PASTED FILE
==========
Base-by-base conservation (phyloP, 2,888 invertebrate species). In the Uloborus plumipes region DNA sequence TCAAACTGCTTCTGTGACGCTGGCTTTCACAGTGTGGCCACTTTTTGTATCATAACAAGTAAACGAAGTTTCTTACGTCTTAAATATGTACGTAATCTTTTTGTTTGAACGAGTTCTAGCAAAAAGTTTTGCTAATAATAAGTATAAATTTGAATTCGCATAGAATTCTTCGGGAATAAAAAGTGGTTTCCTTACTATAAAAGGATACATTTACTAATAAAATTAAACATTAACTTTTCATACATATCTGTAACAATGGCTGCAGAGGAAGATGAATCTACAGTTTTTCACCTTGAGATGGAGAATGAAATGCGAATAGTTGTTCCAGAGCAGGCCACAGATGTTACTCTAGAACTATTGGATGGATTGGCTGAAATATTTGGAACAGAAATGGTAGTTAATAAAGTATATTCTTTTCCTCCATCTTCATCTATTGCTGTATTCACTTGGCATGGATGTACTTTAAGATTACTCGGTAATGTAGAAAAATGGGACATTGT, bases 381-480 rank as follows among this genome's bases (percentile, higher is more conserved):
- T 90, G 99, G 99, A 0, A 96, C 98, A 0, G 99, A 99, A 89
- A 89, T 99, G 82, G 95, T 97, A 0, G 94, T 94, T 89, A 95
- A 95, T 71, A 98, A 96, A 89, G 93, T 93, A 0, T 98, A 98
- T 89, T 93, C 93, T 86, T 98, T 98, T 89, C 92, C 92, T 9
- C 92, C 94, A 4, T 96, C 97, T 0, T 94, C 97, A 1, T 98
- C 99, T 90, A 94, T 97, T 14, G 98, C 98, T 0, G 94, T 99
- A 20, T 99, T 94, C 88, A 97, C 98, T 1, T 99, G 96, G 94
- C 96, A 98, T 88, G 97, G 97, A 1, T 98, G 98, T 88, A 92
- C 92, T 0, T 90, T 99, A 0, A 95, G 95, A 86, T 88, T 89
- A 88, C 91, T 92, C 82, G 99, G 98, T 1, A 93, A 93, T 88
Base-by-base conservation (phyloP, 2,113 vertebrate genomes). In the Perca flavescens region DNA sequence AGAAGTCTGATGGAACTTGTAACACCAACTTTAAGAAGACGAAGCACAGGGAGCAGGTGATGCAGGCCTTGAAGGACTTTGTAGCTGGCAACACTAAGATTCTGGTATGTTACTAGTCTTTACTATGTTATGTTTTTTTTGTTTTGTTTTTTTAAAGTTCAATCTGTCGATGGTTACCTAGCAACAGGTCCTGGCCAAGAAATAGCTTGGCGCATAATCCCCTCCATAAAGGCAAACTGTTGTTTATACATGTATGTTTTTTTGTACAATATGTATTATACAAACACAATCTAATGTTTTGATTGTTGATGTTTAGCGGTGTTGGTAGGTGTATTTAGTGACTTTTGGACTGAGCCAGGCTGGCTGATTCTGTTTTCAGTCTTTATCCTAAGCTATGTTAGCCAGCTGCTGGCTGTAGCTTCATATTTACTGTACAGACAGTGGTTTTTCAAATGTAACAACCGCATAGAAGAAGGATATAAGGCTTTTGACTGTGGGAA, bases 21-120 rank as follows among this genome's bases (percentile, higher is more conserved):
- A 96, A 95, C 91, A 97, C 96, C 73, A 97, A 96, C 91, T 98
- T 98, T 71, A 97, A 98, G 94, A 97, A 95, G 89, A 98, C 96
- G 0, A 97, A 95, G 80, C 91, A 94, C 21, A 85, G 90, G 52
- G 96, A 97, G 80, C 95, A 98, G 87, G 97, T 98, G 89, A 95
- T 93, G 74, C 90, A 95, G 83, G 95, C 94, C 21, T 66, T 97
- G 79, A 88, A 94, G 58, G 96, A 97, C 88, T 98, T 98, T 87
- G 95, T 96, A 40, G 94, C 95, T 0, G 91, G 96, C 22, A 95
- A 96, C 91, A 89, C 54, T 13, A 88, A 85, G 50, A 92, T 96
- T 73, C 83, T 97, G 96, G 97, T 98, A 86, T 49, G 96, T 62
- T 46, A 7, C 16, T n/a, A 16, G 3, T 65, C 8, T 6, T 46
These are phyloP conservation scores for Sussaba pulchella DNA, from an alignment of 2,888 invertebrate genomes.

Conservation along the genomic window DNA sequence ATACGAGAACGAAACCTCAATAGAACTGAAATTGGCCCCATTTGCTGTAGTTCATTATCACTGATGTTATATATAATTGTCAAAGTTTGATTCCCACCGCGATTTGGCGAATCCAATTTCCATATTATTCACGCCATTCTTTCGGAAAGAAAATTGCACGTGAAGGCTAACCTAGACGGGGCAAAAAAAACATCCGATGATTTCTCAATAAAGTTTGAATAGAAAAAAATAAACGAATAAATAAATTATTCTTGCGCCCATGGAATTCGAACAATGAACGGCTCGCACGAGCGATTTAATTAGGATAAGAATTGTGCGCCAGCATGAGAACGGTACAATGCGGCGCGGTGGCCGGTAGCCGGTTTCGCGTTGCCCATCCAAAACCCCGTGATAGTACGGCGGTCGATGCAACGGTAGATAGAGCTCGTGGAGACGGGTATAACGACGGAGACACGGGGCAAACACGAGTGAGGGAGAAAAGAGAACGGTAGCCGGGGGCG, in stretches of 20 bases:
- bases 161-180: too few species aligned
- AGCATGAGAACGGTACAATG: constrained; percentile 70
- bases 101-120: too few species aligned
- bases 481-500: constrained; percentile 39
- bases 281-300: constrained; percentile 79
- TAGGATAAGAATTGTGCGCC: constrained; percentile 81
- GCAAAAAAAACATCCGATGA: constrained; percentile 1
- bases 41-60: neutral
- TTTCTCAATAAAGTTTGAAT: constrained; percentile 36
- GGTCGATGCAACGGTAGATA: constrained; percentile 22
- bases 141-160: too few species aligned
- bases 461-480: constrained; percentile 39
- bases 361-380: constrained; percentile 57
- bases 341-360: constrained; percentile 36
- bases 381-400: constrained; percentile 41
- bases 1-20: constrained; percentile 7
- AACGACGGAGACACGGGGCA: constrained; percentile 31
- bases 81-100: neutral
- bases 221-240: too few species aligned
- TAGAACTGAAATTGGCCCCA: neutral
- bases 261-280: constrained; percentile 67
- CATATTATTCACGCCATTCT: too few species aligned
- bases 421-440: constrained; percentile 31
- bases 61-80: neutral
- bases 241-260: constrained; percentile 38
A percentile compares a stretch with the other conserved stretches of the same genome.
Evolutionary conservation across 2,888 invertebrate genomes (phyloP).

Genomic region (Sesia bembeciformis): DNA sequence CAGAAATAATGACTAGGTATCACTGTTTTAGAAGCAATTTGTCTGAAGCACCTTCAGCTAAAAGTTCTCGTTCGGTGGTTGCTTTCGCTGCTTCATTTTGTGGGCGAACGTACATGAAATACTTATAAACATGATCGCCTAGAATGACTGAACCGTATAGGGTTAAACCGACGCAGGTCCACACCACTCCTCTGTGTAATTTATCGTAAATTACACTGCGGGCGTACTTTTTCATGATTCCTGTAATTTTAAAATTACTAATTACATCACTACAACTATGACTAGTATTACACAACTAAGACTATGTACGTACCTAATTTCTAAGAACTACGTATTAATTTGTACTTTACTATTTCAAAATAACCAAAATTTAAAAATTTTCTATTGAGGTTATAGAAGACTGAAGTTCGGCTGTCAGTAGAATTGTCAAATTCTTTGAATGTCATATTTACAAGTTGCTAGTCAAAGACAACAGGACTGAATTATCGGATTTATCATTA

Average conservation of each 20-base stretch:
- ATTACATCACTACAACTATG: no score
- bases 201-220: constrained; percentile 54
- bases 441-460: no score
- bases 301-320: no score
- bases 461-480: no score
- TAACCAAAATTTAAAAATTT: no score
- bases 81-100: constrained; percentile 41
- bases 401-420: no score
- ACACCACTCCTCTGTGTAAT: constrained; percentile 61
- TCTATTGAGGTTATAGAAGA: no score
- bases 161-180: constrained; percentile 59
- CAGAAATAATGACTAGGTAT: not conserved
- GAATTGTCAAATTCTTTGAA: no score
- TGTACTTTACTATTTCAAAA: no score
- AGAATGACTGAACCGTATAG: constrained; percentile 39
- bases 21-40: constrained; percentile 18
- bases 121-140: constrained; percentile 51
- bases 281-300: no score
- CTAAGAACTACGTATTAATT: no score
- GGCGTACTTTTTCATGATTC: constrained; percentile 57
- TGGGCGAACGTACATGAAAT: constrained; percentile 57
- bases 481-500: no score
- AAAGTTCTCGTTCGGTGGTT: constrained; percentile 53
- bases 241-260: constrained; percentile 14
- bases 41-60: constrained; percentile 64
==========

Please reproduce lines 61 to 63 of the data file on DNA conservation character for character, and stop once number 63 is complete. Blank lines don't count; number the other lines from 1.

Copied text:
- bases 401-420: no score
- ACACCACTCCTCTGTGTAAT: constrained; percentile 61
- TCTATTGAGGTTATAGAAGA: no score